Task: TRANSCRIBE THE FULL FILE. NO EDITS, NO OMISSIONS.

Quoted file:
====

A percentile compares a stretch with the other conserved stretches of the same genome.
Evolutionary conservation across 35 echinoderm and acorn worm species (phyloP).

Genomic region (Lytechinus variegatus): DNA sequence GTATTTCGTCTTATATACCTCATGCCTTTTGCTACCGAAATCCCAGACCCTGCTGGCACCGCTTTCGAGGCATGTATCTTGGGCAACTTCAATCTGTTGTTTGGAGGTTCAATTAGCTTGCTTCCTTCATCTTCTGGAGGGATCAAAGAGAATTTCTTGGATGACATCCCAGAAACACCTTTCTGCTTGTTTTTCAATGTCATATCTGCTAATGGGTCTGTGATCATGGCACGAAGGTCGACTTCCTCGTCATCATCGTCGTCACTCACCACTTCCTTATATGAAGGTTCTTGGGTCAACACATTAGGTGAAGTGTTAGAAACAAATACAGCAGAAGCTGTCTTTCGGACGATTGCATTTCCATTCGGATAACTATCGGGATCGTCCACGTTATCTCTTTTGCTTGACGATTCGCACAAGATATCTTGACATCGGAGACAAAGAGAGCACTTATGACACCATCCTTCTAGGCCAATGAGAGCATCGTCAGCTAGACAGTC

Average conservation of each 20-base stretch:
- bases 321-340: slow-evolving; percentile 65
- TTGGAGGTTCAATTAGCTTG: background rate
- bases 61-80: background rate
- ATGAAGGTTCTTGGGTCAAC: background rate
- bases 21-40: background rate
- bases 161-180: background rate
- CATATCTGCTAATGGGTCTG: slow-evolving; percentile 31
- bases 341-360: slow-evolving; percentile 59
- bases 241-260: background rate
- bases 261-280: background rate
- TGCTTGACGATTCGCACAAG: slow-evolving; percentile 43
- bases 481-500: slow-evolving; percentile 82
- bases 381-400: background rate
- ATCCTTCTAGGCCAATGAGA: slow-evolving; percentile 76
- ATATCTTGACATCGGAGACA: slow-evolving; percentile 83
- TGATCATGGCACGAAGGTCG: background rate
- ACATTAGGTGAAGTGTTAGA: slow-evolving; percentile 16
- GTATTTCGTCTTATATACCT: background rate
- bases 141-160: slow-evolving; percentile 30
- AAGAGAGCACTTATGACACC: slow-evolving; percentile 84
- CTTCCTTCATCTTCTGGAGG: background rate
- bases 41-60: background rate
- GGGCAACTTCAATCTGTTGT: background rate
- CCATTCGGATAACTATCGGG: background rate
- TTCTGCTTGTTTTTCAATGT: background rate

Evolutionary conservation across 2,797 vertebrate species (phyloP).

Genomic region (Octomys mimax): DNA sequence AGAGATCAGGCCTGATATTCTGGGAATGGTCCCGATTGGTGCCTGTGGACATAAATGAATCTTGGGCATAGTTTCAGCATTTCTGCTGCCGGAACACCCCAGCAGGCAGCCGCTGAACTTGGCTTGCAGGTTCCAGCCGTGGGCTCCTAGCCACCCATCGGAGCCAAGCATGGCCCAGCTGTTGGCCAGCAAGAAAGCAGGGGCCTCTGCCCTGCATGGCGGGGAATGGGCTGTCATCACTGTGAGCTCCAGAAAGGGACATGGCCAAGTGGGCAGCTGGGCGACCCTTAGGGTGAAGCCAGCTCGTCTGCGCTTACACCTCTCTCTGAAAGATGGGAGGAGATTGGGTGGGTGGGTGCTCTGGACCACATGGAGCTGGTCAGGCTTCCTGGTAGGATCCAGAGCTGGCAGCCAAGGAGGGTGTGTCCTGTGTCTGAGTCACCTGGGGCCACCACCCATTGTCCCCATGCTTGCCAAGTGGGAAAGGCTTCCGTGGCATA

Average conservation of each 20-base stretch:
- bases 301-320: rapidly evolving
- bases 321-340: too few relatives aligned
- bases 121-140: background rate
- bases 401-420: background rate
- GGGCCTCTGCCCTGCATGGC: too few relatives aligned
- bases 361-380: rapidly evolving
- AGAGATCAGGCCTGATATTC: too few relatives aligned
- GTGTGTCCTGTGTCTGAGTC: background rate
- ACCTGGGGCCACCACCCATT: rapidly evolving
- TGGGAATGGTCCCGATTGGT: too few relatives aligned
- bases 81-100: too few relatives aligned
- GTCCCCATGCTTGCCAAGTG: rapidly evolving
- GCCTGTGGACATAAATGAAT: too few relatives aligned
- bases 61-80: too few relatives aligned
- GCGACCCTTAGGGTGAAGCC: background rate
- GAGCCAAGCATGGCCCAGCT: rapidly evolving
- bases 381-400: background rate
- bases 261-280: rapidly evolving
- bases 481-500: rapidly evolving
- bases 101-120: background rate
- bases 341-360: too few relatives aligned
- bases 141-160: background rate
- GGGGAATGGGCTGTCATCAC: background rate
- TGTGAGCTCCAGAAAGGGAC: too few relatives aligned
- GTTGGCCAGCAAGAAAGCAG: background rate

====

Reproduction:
A percentile compares a stretch with the other conserved stretches of the same genome.
Evolutionary conservation across 35 echinoderm and acorn worm species (phyloP).

Genomic region (Lytechinus variegatus): DNA sequence GTATTTCGTCTTATATACCTCATGCCTTTTGCTACCGAAATCCCAGACCCTGCTGGCACCGCTTTCGAGGCATGTATCTTGGGCAACTTCAATCTGTTGTTTGGAGGTTCAATTAGCTTGCTTCCTTCATCTTCTGGAGGGATCAAAGAGAATTTCTTGGATGACATCCCAGAAACACCTTTCTGCTTGTTTTTCAATGTCATATCTGCTAATGGGTCTGTGATCATGGCACGAAGGTCGACTTCCTCGTCATCATCGTCGTCACTCACCACTTCCTTATATGAAGGTTCTTGGGTCAACACATTAGGTGAAGTGTTAGAAACAAATACAGCAGAAGCTGTCTTTCGGACGATTGCATTTCCATTCGGATAACTATCGGGATCGTCCACGTTATCTCTTTTGCTTGACGATTCGCACAAGATATCTTGACATCGGAGACAAAGAGAGCACTTATGACACCATCCTTCTAGGCCAATGAGAGCATCGTCAGCTAGACAGTC

Average conservation of each 20-base stretch:
- bases 321-340: slow-evolving; percentile 65
- TTGGAGGTTCAATTAGCTTG: background rate
- bases 61-80: background rate
- ATGAAGGTTCTTGGGTCAAC: background rate
- bases 21-40: background rate
- bases 161-180: background rate
- CATATCTGCTAATGGGTCTG: slow-evolving; percentile 31
- bases 341-360: slow-evolving; percentile 59
- bases 241-260: background rate
- bases 261-280: background rate
- TGCTTGACGATTCGCACAAG: slow-evolving; percentile 43
- bases 481-500: slow-evolving; percentile 82
- bases 381-400: background rate
- ATCCTTCTAGGCCAATGAGA: slow-evolving; percentile 76
- ATATCTTGACATCGGAGACA: slow-evolving; percentile 83
- TGATCATGGCACGAAGGTCG: background rate
- ACATTAGGTGAAGTGTTAGA: slow-evolving; percentile 16
- GTATTTCGTCTTATATACCT: background rate
- bases 141-160: slow-evolving; percentile 30
- AAGAGAGCACTTATGACACC: slow-evolving; percentile 84
- CTTCCTTCATCTTCTGGAGG: background rate
- bases 41-60: background rate
- GGGCAACTTCAATCTGTTGT: background rate
- CCATTCGGATAACTATCGGG: background rate
- TTCTGCTTGTTTTTCAATGT: background rate

Evolutionary conservation across 2,797 vertebrate species (phyloP).

Genomic region (Octomys mimax): DNA sequence AGAGATCAGGCCTGATATTCTGGGAATGGTCCCGATTGGTGCCTGTGGACATAAATGAATCTTGGGCATAGTTTCAGCATTTCTGCTGCCGGAACACCCCAGCAGGCAGCCGCTGAACTTGGCTTGCAGGTTCCAGCCGTGGGCTCCTAGCCACCCATCGGAGCCAAGCATGGCCCAGCTGTTGGCCAGCAAGAAAGCAGGGGCCTCTGCCCTGCATGGCGGGGAATGGGCTGTCATCACTGTGAGCTCCAGAAAGGGACATGGCCAAGTGGGCAGCTGGGCGACCCTTAGGGTGAAGCCAGCTCGTCTGCGCTTACACCTCTCTCTGAAAGATGGGAGGAGATTGGGTGGGTGGGTGCTCTGGACCACATGGAGCTGGTCAGGCTTCCTGGTAGGATCCAGAGCTGGCAGCCAAGGAGGGTGTGTCCTGTGTCTGAGTCACCTGGGGCCACCACCCATTGTCCCCATGCTTGCCAAGTGGGAAAGGCTTCCGTGGCATA

Average conservation of each 20-base stretch:
- bases 301-320: rapidly evolving
- bases 321-340: too few relatives aligned
- bases 121-140: background rate
- bases 401-420: background rate
- GGGCCTCTGCCCTGCATGGC: too few relatives aligned
- bases 361-380: rapidly evolving
- AGAGATCAGGCCTGATATTC: too few relatives aligned
- GTGTGTCCTGTGTCTGAGTC: background rate
- ACCTGGGGCCACCACCCATT: rapidly evolving
- TGGGAATGGTCCCGATTGGT: too few relatives aligned
- bases 81-100: too few relatives aligned
- GTCCCCATGCTTGCCAAGTG: rapidly evolving
- GCCTGTGGACATAAATGAAT: too few relatives aligned
- bases 61-80: too few relatives aligned
- GCGACCCTTAGGGTGAAGCC: background rate
- GAGCCAAGCATGGCCCAGCT: rapidly evolving
- bases 381-400: background rate
- bases 261-280: rapidly evolving
- bases 481-500: rapidly evolving
- bases 101-120: background rate
- bases 341-360: too few relatives aligned
- bases 141-160: background rate
- GGGGAATGGGCTGTCATCAC: background rate
- TGTGAGCTCCAGAAAGGGAC: too few relatives aligned
- GTTGGCCAGCAAGAAAGCAG: background rate